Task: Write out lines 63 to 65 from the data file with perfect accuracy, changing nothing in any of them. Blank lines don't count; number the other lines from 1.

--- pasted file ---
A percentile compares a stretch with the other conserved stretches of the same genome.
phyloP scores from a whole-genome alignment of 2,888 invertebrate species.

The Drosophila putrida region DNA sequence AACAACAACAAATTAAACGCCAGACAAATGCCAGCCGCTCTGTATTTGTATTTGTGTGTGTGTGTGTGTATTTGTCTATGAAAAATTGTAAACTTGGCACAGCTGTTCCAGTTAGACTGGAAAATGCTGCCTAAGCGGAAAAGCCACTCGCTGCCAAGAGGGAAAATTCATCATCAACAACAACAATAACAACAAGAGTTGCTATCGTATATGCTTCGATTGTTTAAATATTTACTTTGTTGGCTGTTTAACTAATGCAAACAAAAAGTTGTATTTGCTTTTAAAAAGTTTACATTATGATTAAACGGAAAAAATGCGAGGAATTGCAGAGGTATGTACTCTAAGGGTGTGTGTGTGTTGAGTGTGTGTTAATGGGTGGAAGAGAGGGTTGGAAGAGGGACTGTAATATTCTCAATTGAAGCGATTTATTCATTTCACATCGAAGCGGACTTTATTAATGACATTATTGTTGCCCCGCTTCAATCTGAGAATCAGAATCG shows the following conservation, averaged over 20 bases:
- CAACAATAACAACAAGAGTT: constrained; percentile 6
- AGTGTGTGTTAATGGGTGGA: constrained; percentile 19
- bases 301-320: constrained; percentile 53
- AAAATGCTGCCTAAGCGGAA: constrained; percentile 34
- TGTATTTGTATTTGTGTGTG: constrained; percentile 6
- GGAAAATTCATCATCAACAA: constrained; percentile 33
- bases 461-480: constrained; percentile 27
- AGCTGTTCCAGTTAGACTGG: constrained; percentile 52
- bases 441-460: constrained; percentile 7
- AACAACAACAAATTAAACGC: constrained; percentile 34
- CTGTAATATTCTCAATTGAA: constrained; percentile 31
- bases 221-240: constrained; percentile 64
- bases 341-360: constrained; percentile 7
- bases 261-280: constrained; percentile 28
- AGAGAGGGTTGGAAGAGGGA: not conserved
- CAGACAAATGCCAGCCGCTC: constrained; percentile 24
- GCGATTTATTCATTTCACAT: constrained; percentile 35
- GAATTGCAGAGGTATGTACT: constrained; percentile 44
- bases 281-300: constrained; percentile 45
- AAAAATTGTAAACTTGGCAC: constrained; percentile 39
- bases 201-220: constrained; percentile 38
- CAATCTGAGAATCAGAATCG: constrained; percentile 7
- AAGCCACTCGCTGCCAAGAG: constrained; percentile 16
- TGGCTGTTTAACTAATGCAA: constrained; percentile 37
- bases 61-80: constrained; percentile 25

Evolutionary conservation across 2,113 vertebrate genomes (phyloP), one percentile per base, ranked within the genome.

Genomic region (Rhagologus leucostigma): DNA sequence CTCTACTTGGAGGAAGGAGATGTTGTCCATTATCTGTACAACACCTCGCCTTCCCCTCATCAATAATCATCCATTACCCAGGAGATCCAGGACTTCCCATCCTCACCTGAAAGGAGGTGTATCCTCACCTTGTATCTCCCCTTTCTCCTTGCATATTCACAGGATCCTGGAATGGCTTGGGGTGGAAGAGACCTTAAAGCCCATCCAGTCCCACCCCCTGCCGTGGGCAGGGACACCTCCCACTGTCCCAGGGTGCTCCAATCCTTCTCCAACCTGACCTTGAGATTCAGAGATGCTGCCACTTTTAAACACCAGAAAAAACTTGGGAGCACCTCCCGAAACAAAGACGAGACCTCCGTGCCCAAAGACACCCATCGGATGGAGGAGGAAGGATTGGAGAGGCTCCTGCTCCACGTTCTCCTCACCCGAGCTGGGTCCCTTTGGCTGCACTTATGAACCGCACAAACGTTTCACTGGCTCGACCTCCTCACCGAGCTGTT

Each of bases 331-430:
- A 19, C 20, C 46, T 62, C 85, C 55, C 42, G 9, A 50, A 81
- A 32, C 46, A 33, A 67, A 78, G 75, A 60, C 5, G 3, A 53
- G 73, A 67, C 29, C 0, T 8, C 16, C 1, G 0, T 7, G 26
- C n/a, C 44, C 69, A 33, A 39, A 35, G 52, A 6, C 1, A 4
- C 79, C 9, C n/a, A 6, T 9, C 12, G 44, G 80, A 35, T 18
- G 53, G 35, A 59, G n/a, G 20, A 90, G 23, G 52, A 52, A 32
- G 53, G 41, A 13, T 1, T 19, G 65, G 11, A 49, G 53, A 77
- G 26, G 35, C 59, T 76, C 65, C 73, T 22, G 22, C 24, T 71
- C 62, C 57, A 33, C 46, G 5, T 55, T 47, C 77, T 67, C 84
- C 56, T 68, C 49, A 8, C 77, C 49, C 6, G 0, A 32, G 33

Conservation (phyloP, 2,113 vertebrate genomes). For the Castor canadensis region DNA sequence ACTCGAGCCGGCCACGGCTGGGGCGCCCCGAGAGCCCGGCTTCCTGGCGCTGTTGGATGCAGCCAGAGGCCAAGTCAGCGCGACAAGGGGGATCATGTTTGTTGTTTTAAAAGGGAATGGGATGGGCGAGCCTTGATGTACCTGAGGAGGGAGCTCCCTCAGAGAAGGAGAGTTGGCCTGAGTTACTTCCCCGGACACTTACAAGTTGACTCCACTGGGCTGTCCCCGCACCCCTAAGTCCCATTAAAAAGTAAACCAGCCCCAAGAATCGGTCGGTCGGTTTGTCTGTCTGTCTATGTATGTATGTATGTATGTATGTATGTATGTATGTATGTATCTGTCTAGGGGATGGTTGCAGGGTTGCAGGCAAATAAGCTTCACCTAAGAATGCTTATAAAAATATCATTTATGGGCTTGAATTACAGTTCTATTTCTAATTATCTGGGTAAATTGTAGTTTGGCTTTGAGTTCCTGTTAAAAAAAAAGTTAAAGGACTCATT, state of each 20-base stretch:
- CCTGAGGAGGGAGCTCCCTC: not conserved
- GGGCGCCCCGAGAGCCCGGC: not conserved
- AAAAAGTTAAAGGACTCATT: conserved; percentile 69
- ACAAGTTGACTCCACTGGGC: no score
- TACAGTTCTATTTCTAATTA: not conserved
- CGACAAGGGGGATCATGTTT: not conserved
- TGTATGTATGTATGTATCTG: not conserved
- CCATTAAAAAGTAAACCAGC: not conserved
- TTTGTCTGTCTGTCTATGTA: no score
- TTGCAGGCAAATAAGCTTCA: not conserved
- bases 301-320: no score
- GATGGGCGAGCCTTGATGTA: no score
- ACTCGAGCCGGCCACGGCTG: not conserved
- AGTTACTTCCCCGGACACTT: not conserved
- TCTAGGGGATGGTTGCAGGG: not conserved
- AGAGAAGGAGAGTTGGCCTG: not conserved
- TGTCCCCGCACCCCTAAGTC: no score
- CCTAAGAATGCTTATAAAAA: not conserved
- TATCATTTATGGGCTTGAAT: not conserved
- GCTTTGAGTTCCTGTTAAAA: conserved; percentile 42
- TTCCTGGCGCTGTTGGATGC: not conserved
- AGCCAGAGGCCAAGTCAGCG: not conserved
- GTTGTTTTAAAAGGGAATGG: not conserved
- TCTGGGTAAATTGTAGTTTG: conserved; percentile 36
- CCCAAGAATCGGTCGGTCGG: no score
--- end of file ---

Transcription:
- TTCCTGGCGCTGTTGGATGC: not conserved
- AGCCAGAGGCCAAGTCAGCG: not conserved
- GTTGTTTTAAAAGGGAATGG: not conserved